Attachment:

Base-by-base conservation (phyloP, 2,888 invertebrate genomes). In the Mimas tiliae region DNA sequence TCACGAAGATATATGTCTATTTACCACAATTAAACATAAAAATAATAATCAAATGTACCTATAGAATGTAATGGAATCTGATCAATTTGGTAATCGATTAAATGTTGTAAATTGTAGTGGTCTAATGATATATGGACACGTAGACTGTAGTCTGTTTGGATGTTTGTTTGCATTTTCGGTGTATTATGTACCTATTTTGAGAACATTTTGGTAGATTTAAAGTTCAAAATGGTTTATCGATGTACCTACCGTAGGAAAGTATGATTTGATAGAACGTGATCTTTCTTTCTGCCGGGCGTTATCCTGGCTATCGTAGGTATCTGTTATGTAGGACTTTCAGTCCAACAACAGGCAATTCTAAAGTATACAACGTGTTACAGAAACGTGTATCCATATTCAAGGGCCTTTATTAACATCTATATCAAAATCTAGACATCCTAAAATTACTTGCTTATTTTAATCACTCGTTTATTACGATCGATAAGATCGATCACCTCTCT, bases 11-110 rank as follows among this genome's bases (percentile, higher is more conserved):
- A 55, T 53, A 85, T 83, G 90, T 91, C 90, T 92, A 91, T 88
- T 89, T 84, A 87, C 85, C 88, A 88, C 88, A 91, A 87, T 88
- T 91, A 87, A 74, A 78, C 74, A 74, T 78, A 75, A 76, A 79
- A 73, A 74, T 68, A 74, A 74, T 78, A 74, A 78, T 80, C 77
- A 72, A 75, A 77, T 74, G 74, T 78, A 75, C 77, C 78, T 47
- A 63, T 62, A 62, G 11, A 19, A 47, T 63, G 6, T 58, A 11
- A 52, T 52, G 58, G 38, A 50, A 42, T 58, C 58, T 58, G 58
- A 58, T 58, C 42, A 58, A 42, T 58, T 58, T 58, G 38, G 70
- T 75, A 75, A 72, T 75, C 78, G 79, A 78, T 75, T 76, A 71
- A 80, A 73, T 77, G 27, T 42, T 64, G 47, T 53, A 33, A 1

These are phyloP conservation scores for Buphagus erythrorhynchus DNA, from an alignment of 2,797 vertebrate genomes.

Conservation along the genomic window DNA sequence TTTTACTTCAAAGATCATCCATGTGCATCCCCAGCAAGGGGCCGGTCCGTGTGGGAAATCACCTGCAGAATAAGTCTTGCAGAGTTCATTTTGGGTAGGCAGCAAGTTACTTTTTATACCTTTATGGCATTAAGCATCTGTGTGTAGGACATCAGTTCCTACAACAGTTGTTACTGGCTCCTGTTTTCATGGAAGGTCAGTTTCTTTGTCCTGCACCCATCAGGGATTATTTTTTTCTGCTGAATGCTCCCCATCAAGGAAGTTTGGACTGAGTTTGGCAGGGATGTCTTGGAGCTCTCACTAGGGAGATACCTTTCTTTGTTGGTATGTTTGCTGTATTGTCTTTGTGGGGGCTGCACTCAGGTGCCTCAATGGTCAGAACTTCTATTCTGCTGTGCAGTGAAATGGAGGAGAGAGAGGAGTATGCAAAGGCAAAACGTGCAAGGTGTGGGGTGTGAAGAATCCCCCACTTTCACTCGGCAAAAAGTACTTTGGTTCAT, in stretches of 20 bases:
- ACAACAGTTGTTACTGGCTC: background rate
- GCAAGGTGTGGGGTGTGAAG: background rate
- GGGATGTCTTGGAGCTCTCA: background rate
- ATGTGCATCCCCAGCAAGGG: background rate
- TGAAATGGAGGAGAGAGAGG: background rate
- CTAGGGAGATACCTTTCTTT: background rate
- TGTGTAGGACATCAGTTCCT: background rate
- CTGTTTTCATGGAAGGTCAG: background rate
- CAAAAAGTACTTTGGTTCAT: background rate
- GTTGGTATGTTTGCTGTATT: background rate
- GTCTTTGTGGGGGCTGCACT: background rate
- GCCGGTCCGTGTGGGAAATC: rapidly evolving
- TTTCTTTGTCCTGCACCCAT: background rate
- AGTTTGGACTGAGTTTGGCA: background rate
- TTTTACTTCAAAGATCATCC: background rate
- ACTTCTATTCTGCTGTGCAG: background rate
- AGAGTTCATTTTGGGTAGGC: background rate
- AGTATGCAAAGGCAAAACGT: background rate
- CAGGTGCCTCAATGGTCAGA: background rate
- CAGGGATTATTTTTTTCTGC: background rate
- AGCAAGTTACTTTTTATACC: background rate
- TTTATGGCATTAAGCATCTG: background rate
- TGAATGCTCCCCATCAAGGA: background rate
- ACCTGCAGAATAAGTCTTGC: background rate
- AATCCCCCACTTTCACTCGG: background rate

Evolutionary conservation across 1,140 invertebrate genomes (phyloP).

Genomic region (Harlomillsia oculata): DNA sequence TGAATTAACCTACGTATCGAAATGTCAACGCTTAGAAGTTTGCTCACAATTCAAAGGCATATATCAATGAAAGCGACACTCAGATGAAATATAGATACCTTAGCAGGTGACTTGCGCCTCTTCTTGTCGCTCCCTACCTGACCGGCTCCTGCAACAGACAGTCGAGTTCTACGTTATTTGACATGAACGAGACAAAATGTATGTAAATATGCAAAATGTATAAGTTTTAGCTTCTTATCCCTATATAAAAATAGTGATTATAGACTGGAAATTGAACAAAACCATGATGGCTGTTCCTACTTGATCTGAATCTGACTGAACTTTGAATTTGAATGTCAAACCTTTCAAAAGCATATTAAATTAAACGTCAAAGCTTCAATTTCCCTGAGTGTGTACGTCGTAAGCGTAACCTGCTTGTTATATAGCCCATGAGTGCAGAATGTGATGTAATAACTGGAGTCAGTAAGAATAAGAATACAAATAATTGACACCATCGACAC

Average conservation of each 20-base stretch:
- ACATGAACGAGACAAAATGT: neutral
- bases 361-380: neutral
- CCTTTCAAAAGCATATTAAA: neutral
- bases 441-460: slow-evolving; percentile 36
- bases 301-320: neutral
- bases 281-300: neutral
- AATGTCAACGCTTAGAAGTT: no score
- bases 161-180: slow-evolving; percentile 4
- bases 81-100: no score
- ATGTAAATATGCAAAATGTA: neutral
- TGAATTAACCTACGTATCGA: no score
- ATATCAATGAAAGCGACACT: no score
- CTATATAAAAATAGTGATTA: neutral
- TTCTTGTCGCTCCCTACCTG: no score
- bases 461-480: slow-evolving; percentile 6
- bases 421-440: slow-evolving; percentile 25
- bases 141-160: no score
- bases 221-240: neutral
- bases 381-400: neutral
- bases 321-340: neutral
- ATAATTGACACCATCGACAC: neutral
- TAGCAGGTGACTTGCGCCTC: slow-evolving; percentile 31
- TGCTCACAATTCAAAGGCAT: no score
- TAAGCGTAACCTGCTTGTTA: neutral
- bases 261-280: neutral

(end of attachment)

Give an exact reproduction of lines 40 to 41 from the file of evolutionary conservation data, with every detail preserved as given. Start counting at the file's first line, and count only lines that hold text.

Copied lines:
Genomic region (Harlomillsia oculata): DNA sequence TGAATTAACCTACGTATCGAAATGTCAACGCTTAGAAGTTTGCTCACAATTCAAAGGCATATATCAATGAAAGCGACACTCAGATGAAATATAGATACCTTAGCAGGTGACTTGCGCCTCTTCTTGTCGCTCCCTACCTGACCGGCTCCTGCAACAGACAGTCGAGTTCTACGTTATTTGACATGAACGAGACAAAATGTATGTAAATATGCAAAATGTATAAGTTTTAGCTTCTTATCCCTATATAAAAATAGTGATTATAGACTGGAAATTGAACAAAACCATGATGGCTGTTCCTACTTGATCTGAATCTGACTGAACTTTGAATTTGAATGTCAAACCTTTCAAAAGCATATTAAATTAAACGTCAAAGCTTCAATTTCCCTGAGTGTGTACGTCGTAAGCGTAACCTGCTTGTTATATAGCCCATGAGTGCAGAATGTGATGTAATAACTGGAGTCAGTAAGAATAAGAATACAAATAATTGACACCATCGACAC

Average conservation of each 20-base stretch: